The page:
As it is, I am not a big believer in cleaning sheaths for horses. I check for beans, and check for large build ups of smegma, but using ANYTHING other than water can irritate the sensitive skin, which then increases the exudate, and makes for even more build up of dirt and grease. I pick off excess smegma, and remove beans if they occur. But to upset the natural bacterial balance of the skin by cleaning it/sterilizing it, is counter productive to the health of the skin. Cleanliness and antibacterial treatments for this area are not a good plan. I was a bit shocked that the vet clinic did not know this. I refused the pay the $30, which they were OK with. Fortunately for the horse, apparently they did not use anything that damaged the skin, and his regular skin flora managed to re establish itself without incident or infection by pathogenic organisms after this treatment.



  8. #8
    Join Date
    Aug. 17, 2012
    Posts
    1,606

    Default

    As strange as it sounds, when I worked in barns, sheath and udder cleaning were GREAT ways to make extra money. One person finds out you're willing to do it and before you know it you have a dozen horses signed up. I charged $40 per.

    No idea what my vet charges. Probably $10-20.



  9. #9
    Join Date
    Sep. 13, 2002
    Location
    Pacific Northwest
    Posts
    5,422

    Default

    I can do my guys but not do as complete a job as the vet can do while they are drugged. I have the vet do them when he does teeth, as they are drugged and he's more adept at the bean extraction than me. I think what is charged is an indicator of how much they hate doing it, as I've had it vary from $25 to $46.50 as of late. The latter tells me that guy really doesn't want to do it! I don't mind the smell or grossness of it all, but the bending kills my back if I have to do all 3 horses on the same day.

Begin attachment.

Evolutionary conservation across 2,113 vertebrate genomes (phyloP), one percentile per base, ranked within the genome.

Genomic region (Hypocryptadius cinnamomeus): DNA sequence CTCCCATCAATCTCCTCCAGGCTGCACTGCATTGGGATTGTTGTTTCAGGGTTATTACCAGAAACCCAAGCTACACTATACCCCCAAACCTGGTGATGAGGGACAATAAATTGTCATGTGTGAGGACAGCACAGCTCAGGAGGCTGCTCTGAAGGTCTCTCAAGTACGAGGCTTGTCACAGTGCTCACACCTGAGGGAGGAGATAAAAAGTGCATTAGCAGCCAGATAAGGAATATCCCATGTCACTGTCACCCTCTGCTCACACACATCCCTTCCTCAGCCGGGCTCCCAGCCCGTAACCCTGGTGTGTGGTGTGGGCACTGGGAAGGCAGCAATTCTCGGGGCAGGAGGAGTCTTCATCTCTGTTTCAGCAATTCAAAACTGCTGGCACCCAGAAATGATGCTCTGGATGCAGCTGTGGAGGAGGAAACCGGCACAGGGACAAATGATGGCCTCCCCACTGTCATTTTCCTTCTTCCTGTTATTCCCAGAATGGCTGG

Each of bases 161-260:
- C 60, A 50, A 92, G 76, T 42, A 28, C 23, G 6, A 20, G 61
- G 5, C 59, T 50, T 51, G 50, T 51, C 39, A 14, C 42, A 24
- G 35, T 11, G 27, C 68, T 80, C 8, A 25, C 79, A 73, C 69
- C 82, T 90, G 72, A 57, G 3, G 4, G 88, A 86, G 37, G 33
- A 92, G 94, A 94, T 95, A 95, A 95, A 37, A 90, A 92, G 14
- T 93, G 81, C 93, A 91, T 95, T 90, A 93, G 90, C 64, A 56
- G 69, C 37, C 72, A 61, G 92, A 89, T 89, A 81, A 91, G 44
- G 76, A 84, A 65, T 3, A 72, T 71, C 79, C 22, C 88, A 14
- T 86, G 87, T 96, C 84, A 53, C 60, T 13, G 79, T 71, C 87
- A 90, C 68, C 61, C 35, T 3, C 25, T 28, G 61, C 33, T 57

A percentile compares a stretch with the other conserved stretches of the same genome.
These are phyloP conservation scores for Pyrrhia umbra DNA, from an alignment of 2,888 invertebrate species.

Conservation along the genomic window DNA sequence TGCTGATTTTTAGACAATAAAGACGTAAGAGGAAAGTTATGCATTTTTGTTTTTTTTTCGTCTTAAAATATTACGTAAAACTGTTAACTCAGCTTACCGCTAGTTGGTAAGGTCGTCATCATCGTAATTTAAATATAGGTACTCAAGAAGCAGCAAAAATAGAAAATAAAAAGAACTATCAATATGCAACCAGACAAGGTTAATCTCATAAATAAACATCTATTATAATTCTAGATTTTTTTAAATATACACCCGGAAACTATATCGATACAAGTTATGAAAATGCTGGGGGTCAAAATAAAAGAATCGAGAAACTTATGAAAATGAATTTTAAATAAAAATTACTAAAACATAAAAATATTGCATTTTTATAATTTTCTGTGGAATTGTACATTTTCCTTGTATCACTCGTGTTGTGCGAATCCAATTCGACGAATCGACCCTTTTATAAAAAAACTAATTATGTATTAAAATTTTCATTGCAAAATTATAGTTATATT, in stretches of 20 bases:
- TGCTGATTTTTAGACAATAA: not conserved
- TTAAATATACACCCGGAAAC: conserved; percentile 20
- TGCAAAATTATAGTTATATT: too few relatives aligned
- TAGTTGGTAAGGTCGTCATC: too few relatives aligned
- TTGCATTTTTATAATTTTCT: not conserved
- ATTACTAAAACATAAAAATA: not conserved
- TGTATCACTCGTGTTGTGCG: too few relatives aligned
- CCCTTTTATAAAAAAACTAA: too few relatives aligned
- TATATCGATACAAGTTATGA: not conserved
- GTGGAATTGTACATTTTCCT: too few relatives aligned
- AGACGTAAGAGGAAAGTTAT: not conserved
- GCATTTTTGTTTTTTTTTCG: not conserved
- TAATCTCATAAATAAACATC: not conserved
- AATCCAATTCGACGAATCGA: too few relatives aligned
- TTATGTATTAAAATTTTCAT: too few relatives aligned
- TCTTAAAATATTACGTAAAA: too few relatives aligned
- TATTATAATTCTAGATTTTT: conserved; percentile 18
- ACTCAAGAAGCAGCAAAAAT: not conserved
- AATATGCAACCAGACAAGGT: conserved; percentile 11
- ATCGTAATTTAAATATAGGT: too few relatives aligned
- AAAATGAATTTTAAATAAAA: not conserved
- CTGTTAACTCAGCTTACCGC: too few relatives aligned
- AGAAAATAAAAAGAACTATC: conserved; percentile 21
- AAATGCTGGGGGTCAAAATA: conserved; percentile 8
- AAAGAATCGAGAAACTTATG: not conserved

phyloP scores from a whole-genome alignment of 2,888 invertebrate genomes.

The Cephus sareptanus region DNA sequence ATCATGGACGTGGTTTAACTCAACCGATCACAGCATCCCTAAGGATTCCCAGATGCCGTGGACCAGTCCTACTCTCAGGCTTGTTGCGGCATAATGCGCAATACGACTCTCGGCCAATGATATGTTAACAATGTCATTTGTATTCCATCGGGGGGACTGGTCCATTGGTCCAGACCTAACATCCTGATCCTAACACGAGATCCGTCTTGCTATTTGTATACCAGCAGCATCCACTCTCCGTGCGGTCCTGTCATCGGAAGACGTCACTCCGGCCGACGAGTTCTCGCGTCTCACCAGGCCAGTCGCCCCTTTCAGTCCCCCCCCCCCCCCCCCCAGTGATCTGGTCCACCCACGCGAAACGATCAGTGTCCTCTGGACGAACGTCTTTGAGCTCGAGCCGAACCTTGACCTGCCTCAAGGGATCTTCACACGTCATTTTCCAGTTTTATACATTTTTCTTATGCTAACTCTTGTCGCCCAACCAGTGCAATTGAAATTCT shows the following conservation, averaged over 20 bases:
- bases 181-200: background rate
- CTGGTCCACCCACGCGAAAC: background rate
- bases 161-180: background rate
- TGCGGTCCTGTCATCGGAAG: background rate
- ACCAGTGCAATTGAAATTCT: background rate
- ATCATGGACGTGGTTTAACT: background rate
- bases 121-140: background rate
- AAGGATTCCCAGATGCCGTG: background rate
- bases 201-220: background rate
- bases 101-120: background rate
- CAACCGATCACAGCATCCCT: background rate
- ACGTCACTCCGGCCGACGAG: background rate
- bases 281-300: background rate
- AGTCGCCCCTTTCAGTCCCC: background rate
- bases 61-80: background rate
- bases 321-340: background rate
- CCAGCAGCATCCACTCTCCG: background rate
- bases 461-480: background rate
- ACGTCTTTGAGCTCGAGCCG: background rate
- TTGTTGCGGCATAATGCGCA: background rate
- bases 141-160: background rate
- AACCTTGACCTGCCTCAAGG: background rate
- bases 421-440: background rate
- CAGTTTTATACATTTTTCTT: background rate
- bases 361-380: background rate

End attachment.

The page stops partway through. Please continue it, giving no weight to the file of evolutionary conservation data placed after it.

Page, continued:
10. #10
    Join Date
    Oct. 18, 2000
    Location
    Connecticut
    Posts
    8,226

    Default

    Just had my geldings sheaths cleaned in November. $35, no sedation. The vet did a very thorough cleaning, much better than any I could have done. Well worth the price. I have him do this once a year, and then I do an intermittent cleaning in the spring/summer, as needed.
    "The difference between genius and stupidity is that genius has its limits." Albert Einstein

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  11. #11
    Join Date
    Apr. 1, 2006
    Location
    Canada
    Posts
    449

    Default

    I am at the barn when teeth get done so I usually just clean their sheaths as soon as the vet is done teeth. I have no idea what my vet clinic charges for sheaths, but my vet is happy that I do my own, not a fan of the smell!